The film opens with a quick history lesson ending with “what happened next is not remembered” which essential tells you that what follows is hogwash, but highly entertaining hogwash at that.
Templar knight Marshal (James Purefoy) is one of three knights who helped defeat John who are attacked while traveling unarmed and their guide, a monk, is killed, along with the other two knights. Marshal is extremely damaged, jaded with war and tired of fighting he merely wishes to leave the order and attempt to build a life for himself.
Marshal visits the bishop who crafted the Magna Carta (which protected the rights of the free men and limited the King’s authority) and along with Baron Albany (Brian Cox) hatches a plan to slow John’s progress by holing up at Rochester Castle and waiting for support to come from France.
John’s forces, bolstered by Danish mercenaries led by Tiberius (Vladimir Kulich) make their way for the castle, as Marshal and Albany gather their own small force, including Albany’s men a ragtag bunch of criminals and hardened soldiers (Jason Flemyng, Mackenzie Crook, Jamie Foreman, Rhys Parry Jones) and his naive squire, Guy (Aneurin Barnard). The seven take command, against the wishes of the castle’s lord, Baron Cornhill (Derek Jacobi).
Cornhill’s young wife, Isabel (Kate Mara) is drawn to Marshal but his vows mean he tries to resist her charms. John’s men lay siege to the castle, and the small force holds out for a time, but it soon becomes apparent that the French might not be coming and the castle may fall. With numbers dwindling they prepare for the final battle.
I really dug this movie, I love a good old-fashioned action movie of sword fights and heroism and this has plenty of both. The handling isn’t old fashioned though, with the characters swearing frequently and the action having this really visceral, bloody feel to it that had me wincing at times.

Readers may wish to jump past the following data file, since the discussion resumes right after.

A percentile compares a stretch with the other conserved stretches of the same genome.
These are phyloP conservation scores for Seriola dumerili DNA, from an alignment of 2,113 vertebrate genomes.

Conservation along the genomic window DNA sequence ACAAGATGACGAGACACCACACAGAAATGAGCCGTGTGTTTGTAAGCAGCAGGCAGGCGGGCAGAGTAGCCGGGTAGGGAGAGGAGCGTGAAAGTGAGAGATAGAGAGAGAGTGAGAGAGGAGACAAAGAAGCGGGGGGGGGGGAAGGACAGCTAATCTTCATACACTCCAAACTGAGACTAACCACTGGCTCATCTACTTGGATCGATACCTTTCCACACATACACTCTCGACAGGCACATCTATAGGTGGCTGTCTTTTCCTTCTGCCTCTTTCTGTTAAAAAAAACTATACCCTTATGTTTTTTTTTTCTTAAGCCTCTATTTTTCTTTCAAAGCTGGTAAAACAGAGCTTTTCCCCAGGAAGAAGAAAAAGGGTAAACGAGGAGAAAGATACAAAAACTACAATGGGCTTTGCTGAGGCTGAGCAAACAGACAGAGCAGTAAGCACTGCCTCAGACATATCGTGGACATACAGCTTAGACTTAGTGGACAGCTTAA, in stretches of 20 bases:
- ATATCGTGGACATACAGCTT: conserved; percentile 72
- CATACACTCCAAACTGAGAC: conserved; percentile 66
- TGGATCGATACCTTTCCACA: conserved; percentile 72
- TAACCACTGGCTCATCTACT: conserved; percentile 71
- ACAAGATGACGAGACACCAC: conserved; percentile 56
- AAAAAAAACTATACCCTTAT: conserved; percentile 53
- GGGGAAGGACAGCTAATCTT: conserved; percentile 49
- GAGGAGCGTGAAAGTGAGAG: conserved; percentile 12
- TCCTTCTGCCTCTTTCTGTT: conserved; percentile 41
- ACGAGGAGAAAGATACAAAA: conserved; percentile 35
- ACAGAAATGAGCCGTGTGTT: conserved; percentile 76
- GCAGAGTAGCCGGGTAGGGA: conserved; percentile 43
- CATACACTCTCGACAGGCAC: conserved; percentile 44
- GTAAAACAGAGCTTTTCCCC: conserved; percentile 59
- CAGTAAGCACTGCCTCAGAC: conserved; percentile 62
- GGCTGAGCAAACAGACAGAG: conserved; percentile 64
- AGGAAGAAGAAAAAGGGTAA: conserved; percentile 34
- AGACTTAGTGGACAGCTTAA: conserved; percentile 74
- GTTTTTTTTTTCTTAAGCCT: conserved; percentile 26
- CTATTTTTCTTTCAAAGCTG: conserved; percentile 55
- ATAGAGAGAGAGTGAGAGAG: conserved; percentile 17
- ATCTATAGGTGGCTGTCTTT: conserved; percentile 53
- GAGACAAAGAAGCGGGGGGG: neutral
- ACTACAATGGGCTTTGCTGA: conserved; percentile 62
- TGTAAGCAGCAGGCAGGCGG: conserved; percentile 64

Its one of those movies that tries to convey the horrors of war and the fact its been glamourised in stories, mainly through Guy’s first experience of battle changing his preconceptions, but the action is so well handled that you actually enjoy it a lot and in a way it glamourises it itself. The fight sequences are superb, with the hits feeling like they really hurt and limbs and blood littering the whole castle by the end of the movie.
Some of its predictable, and the love story is fairly obvious, but at the same time, if you were locked up in a castle with Derek Jacobi I can see why Purefoy would be tempting. But the dialogue avoids cheesiness and it never loses steam.
Purefoy does well in the role, despite my early misgivings. At the start of the film he’s undertaken a vow of silence, and he’s rather broody throughout which is a shame as my man crush on him started when he played more colourful, roguish characters like Marc Antony in Rome. But in a different role he’s just as good, with this quiet charm and a quite powerful onscreen presence. He looks the part as a total badass, the way he carries himself and his whole aura makes it clear he is a man with whom not to mess.
The rest of the cast do their roles perfectly well, particularly Brian Cox who makes Albany a foul mouthed and engaging brawler, and you can fully understand why his men are so loyal to him. Its also good to see Jason Flemyng do something a little different, as I’m used to him being comic relief or minor characters, but he makes a rather convincing warrior and is something of a badass in this flick.
Paul Giamatti is good as John, and the character is well crafted. Decidedly villainous and shown to be scheming and ruthless, he never crosses over into hamminess and even fleeting moments where you feel for the man, who truly believes he was chosen by God to rule.
A bloody, brutal brawl of a film, with some good performances and lots of fun. 8/10.
Any thoughts? You know what to do. BETEO.